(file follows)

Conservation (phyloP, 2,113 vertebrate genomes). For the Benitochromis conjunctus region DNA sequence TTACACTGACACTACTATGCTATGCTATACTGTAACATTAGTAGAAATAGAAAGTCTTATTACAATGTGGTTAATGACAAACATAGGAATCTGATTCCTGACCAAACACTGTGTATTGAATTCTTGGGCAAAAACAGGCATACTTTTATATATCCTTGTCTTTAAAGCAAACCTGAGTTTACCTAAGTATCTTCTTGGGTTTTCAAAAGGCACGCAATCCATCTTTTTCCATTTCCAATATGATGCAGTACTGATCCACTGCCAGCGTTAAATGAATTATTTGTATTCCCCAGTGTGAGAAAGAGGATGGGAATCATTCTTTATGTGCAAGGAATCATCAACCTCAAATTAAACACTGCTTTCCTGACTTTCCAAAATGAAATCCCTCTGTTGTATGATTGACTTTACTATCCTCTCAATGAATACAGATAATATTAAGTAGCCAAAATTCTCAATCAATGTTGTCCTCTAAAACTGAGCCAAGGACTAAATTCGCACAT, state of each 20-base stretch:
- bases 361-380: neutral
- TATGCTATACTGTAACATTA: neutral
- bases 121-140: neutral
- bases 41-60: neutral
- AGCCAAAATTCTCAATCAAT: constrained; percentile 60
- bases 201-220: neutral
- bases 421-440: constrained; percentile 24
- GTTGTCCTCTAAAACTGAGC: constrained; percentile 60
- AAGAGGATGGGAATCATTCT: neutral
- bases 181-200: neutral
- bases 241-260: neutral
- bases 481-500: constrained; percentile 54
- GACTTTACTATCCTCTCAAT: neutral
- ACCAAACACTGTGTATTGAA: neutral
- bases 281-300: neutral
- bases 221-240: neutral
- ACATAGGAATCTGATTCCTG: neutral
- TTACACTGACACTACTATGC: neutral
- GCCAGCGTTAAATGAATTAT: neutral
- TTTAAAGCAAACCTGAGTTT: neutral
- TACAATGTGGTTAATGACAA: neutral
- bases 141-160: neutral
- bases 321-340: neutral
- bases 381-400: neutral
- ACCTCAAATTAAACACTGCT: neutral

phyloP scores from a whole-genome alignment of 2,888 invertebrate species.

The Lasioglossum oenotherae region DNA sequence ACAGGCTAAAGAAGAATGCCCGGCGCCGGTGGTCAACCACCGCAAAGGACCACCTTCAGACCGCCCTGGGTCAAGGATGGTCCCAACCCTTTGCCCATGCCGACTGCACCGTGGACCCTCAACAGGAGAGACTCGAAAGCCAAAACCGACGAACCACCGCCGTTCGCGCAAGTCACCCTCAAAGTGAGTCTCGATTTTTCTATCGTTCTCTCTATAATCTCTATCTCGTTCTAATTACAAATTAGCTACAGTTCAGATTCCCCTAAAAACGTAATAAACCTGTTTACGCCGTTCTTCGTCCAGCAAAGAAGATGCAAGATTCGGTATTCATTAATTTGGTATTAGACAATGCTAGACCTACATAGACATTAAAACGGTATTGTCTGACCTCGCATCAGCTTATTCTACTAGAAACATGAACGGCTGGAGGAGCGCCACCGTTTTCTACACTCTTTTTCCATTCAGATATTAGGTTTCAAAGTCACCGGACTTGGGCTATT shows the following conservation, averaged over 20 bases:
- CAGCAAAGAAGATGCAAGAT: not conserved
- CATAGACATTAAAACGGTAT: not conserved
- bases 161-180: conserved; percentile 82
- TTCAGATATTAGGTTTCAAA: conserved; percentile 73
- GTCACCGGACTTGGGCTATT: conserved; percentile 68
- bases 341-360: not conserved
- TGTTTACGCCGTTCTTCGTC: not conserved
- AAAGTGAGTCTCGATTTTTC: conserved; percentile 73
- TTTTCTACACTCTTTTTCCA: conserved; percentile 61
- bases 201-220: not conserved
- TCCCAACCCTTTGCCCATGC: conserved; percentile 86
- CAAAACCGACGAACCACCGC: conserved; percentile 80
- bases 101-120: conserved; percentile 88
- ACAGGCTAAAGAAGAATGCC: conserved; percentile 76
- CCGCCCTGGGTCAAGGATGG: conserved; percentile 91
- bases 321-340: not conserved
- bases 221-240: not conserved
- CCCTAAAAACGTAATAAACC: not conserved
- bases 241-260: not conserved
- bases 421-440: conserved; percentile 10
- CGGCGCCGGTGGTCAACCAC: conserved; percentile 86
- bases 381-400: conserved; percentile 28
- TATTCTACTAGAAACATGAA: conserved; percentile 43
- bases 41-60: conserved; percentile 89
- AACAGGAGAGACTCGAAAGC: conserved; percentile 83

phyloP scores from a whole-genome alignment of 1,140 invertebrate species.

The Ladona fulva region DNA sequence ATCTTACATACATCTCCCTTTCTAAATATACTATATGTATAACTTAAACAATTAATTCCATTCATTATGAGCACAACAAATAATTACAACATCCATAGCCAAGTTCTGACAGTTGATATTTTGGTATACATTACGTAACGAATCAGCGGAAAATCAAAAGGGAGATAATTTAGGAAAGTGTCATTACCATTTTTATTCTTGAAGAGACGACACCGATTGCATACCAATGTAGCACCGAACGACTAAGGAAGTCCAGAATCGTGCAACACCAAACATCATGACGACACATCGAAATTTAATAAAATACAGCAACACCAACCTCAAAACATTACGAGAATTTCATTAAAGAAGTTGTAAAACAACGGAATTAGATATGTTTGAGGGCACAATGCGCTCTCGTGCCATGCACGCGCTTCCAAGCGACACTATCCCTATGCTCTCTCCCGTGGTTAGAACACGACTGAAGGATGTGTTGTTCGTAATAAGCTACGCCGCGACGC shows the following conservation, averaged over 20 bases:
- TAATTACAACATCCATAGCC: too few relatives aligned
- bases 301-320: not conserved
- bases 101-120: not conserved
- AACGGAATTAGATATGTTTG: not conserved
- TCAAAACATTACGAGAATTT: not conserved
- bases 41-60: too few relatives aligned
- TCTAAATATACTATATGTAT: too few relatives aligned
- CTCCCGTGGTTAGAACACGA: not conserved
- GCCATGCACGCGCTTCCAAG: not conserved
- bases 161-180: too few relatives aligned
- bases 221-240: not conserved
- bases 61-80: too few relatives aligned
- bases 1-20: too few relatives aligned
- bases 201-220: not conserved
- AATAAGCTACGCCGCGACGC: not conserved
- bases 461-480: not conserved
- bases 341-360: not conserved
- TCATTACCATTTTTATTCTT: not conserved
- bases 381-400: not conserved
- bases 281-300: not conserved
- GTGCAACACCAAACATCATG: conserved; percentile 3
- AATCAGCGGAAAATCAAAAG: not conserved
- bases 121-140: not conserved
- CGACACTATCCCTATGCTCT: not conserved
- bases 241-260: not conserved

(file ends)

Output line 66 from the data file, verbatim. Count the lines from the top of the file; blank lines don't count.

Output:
- bases 221-240: not conserved